Jacob asks:

I’m seeing that there is Anime that is uploaded to YouTube by people that don’t have copyrights. My question is Who is enforcing the Copyright (The Japanese Holder, The American License Holder, or the Manga Holder)?

It depends. The inherent right to enforce a copyright for something is always held by the copyright owner for that show/movie/manga/art/song/whatever. Depending on the circumstances in which that work is made, it could be the original creator, the producer, or the licensor or some combination of these. Usually when a new anime production is made, someone in the production committee is assigned the right to handle all legal matters regarding the show. Usually that’s the licensor, since they have to handle all of the contracts to sell the show to other companies anyway.

Here’s where things get interesting. It’s a standard part of a licensing agreement for the publisher to gain the privilege of acting as the licensor’s “attorney in fact” — i.e. they get the power to legally represent the interests of the licensor as it pertains to that show. They gain the ability to file takedown notices, make claims against videos on YouTube, seize bootlegs, and even file lawsuits about that show. It can get exceedingly messy and expensive for a company in another country to try and deal with the legal system, so this makes a lot of sense from the licensor’s point of view. Also, it gives the publisher the power to actually do something when some bootlegging operation comes up. Some contracts require the publisher to get approval from the licensor before engaging in any heavy-handed legal action, to prevent them from causing the licensor embarrassment by doing something really fan-unfriendly.

So, for example, when Funimation bought the rights to the Attack on Titan anime from Kodansha, they also got the right to enforce the copyright on that show within North America. They can go through the dealer’s room at a convention with a lawyer and seize bootleg merchandise and DVDs. They submit the episodes to YouTube, which then uses its ContentID technology to identify when someone is uploading those episodes without permission, and blocking them before they go live. Funimation also gets the oh-so-joyful duty of policing other video sites, and either sending them takedown notices, or going to Google and asking that the site be blocked from search results for copyright infringement. This is often akin to playing whack-a-mole, but it’s an unfortunate part of working with anime these days.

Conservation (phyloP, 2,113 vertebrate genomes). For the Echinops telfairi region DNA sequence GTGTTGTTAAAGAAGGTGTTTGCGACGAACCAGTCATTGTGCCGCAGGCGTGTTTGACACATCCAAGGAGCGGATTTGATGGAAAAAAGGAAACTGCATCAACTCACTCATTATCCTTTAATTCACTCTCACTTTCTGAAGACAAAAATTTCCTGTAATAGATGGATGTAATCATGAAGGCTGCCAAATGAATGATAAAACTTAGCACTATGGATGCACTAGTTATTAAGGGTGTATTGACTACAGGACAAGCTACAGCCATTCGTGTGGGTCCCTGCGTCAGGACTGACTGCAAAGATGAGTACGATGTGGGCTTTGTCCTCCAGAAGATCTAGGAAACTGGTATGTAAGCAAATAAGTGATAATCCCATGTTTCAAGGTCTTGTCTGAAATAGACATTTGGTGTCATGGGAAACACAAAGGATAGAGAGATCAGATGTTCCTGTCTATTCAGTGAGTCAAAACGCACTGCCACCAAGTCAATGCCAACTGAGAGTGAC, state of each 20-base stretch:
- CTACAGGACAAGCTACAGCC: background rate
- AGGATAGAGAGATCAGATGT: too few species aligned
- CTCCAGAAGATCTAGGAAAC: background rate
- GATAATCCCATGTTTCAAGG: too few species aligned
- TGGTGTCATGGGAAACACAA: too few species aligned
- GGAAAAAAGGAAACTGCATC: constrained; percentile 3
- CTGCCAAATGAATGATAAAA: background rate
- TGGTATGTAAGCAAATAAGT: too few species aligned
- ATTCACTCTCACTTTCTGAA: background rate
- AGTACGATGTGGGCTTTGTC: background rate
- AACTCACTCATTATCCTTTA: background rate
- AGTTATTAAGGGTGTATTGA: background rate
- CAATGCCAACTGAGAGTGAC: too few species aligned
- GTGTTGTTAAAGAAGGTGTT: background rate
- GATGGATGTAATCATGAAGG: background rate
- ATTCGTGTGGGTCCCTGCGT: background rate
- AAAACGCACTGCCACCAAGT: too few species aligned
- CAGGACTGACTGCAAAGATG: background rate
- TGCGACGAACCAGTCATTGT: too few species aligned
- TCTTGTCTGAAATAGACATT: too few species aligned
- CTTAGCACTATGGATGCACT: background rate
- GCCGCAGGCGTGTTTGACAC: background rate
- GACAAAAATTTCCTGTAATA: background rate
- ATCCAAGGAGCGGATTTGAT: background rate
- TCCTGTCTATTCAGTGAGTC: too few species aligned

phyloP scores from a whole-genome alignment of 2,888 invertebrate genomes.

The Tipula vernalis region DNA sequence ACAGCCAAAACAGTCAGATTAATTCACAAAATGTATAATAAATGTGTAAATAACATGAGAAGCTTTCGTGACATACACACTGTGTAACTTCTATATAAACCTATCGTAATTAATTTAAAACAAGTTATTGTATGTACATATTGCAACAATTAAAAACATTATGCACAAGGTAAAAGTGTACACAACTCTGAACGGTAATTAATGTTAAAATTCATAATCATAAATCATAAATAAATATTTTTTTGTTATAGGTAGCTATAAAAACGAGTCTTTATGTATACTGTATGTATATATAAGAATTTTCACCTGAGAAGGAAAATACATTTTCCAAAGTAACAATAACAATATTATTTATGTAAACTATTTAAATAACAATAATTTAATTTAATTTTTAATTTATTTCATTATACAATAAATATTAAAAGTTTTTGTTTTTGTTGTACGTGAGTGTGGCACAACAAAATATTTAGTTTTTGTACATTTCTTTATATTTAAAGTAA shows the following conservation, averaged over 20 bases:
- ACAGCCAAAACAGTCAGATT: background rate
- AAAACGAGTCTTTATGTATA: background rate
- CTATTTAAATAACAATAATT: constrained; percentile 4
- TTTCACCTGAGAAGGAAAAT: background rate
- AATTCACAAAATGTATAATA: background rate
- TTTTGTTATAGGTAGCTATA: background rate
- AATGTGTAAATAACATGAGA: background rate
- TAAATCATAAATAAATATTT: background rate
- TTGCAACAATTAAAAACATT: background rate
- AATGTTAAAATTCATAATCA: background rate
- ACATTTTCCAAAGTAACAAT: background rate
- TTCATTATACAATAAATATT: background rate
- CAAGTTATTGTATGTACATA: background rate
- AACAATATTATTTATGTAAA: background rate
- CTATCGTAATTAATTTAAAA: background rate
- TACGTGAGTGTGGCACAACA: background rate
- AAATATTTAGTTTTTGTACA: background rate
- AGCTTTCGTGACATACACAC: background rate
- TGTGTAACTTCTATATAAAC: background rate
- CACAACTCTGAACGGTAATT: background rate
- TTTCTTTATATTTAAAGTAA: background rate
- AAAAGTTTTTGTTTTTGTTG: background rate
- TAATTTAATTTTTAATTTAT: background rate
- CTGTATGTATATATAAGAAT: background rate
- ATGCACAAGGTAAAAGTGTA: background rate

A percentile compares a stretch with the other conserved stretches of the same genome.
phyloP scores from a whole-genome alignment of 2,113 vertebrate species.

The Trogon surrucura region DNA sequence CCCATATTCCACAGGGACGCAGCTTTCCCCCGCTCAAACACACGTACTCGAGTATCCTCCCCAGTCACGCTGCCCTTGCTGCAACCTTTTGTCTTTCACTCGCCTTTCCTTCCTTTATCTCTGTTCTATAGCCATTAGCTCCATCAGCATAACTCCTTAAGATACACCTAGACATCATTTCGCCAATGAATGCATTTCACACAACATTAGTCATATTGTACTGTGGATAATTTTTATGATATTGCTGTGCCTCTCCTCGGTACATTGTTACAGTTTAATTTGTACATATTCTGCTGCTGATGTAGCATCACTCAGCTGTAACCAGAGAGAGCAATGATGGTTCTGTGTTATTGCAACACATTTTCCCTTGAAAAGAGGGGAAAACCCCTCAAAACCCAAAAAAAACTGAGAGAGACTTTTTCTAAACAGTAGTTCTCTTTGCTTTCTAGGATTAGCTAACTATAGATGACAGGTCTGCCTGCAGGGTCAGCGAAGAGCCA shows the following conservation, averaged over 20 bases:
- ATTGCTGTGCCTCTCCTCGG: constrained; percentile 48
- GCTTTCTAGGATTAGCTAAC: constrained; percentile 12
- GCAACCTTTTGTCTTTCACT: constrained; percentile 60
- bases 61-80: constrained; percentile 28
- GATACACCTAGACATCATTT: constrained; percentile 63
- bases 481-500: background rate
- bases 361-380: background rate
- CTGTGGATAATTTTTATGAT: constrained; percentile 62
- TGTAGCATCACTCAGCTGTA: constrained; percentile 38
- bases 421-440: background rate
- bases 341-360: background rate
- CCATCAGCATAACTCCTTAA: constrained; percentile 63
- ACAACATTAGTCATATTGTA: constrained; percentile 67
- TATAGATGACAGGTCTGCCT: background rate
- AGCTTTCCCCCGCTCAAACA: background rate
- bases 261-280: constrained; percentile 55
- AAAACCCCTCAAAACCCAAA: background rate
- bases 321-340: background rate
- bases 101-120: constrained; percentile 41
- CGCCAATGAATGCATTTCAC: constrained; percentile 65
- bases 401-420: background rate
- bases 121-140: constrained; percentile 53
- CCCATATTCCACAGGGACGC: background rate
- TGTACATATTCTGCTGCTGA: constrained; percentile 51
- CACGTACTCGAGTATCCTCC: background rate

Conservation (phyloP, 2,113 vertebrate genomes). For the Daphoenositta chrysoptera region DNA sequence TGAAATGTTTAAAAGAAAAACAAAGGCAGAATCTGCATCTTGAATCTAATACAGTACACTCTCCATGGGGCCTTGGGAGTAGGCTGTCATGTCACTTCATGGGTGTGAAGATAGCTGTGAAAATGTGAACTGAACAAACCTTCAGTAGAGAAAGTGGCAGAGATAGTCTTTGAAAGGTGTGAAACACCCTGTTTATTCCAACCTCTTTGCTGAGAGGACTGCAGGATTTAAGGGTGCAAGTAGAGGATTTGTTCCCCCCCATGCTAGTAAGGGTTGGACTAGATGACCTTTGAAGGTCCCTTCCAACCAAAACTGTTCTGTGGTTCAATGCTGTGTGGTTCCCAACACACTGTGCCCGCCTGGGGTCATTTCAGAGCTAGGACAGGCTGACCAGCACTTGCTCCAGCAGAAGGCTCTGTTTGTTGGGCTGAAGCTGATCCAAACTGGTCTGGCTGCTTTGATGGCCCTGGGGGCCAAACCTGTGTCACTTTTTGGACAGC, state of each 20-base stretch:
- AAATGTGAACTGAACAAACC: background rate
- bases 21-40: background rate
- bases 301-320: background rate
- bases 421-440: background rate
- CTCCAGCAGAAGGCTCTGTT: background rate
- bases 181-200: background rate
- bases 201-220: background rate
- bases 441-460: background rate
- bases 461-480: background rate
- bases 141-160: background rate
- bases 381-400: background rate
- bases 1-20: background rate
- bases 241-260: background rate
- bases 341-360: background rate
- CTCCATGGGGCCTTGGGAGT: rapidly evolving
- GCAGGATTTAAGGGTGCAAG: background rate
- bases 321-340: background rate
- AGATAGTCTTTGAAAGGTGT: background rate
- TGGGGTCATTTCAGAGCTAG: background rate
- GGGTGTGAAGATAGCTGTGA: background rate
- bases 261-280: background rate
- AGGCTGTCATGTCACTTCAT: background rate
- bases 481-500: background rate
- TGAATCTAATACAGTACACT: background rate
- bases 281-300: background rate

Some licensors do not like a local publisher acting as their attorney-in-fact. That’s often the case when the licensor is big enough to have a local office. But these days, anyone who seriously wants to police the illegal use of their shows online needs manpower, and really only the major publishers are big enough to handle that additional workload. So the major US publishers, unsurprisingly, are the most on-the-ball when it comes to copyright enforcement. Funimationspends a huge amount of time and money getting illegally posted whole episodes taken down. Most publishers go through the trouble of rooting out bootleg merchandise at conventions. Every year a handful of vendors, all SWEARING their discs are all legal imports from China, are booted from cons in the US and Europe.

There are always shows that fall through the cracks. Older shows, ones that don’t currently have a US publisher, and a few from smaller publishers, are still uploaded to YouTube and other places willy-nilly. But that doesn’t make it OK, it just means there’s nobody around with enough time or money to deal with it. In this way, the ability to protect your copyrights really is a luxury for well-heeled corporations. But since copyright violation is a civil matter, that’s just the way things work.

Got questions for me? Send them in! The e-mail address, as always, is answerman (at!)

Justin Sevakis is the founder of Anime News Network, and owner of the video production company MediaOCD. You can follow him on Twitter at @worldofcrap.

More from Anime News Network: